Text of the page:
Young Mexican industrial designers explore linguistic tradition of alburear through design objects

One of the most attention-drawing exhibits at Wanted Design 2015 in NYC was work from Mexican design collective La Tiapaleria. The group is made up of industrial design students and recent graduates of the Tecnologico de Monterrey Campus Guadalajara. Each year they undertake a project to create objects inspired by Mexican culture and traditions using materials and fabrication techniques native to the area.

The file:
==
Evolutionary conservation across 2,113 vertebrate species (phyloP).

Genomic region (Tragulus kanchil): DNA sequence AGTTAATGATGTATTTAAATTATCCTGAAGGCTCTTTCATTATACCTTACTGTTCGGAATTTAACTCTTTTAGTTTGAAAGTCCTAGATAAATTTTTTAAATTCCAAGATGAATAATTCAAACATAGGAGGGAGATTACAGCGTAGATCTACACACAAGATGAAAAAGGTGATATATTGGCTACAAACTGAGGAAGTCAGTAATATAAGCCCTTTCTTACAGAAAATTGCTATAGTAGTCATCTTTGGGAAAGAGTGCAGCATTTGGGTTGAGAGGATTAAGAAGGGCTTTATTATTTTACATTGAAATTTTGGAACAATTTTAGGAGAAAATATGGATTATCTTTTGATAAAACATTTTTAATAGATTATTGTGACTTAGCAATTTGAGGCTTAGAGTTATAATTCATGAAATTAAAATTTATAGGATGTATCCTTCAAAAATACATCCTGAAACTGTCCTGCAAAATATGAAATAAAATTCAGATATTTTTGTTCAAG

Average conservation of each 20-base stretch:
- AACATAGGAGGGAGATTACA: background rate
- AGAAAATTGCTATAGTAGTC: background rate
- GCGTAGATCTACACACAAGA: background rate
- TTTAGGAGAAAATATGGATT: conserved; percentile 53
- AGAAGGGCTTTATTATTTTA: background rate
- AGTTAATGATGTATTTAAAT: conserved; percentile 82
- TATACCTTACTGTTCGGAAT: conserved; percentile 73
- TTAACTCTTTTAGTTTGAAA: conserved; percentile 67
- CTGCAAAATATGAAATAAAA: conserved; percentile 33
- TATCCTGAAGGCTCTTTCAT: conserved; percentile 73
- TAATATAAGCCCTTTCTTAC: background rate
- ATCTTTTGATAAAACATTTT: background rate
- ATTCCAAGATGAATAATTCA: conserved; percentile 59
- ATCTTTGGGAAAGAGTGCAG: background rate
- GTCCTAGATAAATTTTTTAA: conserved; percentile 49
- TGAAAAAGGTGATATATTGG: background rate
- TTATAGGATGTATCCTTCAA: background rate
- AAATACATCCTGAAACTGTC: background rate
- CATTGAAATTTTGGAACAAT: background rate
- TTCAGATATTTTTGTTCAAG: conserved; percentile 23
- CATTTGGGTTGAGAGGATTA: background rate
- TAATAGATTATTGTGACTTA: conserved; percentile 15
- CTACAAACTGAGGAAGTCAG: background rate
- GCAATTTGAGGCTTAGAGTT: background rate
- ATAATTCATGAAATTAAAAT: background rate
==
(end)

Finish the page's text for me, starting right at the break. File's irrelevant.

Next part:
The objects this year were presented with no accompanying information. All of them were interactive, and one in particular that used iron filings and magnets grabbed a lot of attention. Spanish speakers will have likely had a hint to the purpose of each of the objects from the exhibition title: Albures. It is derived from the word “albur” which in Mexico is a double entendre in which one of the possible meanings has sexual undertones. Designer Jose Manuel Montoya Pujol told PSFK that it is a common kind of verbal game among groups of friends relating to trading comebacks or flirting.

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